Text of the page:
The determining body developing the policy (outside of legislators) consists exclusively of proponents of the prison industrial complex; thus whatever policy developed will reflect the same draconian, profit-driven, inhumanity that’s defined processes in these torture units thus far.
Most of us have not had any rules violations reports in decades. What do we need to “earn” through our “behavior” that’s not already been earned through years long records of proven disciplinary free behavior? Is it their suggestion that we must subject ourselves to the experimental behavior modification techniques developed in the Marion Federal supermax torture unit?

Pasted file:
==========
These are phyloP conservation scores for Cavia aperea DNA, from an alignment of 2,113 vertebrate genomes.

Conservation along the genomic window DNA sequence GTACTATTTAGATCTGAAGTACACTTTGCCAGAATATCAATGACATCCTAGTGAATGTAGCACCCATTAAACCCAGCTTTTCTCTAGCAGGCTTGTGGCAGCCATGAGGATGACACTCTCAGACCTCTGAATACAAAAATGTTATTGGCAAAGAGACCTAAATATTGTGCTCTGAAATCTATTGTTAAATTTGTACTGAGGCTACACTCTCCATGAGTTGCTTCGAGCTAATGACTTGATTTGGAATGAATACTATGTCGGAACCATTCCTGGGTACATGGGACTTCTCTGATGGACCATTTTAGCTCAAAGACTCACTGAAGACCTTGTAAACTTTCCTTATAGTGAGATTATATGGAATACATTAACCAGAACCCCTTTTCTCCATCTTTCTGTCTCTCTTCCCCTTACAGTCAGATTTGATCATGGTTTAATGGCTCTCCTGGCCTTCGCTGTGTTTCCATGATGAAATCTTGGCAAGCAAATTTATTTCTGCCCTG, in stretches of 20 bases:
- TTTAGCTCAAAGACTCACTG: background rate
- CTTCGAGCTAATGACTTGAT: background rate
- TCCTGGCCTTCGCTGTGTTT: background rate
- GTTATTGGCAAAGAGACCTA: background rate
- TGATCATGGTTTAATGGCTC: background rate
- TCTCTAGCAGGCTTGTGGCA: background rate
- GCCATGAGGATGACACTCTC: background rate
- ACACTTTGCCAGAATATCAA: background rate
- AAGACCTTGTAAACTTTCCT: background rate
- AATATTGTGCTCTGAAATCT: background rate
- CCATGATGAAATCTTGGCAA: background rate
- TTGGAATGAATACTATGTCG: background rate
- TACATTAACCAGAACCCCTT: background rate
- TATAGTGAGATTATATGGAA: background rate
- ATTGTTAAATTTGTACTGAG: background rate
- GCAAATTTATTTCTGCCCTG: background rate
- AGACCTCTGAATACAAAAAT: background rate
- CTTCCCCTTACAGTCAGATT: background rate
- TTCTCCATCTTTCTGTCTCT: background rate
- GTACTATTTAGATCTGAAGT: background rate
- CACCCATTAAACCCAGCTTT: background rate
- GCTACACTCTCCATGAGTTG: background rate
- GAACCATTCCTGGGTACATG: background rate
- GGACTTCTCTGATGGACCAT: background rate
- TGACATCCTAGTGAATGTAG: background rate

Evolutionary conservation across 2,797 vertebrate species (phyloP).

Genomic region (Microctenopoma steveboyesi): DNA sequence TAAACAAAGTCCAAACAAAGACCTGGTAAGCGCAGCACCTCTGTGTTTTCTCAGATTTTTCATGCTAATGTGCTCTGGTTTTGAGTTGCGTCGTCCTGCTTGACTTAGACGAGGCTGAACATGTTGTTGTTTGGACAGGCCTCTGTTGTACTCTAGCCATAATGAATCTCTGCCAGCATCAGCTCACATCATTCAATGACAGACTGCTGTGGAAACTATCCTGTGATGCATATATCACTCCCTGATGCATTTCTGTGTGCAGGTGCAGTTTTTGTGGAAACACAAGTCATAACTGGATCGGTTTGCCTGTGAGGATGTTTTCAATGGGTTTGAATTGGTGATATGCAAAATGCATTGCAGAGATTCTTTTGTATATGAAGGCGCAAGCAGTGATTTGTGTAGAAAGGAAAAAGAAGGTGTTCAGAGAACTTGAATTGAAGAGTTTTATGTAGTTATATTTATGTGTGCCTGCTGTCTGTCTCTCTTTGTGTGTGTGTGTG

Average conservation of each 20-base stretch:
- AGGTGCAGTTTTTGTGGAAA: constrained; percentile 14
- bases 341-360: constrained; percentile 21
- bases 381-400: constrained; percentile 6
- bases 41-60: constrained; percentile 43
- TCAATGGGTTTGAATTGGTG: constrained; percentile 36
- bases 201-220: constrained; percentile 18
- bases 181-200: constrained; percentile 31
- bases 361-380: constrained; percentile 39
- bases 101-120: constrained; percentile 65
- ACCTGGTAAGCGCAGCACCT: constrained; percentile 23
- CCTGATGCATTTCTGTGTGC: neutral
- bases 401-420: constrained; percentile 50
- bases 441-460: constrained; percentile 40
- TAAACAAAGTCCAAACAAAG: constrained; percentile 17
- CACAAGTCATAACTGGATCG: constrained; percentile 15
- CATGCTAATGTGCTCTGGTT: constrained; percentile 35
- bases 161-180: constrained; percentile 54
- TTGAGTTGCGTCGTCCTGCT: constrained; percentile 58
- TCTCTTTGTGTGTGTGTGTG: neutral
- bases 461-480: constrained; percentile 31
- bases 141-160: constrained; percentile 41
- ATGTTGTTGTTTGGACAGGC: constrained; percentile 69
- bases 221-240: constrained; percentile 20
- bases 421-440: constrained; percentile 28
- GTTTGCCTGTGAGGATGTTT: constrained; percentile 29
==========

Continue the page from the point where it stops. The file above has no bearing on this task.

Indeterminate SHU confinement cannot be allowed to continually be based on what CDCR officials do or do not “feel is the case”. The primary issue here is the arbitrary nature of “gang” validations and subsequent indeterminate SHU confinement.
What Mr. Kernan is suggesting here is no different than the sham “6 year inactive review” that’s already in place.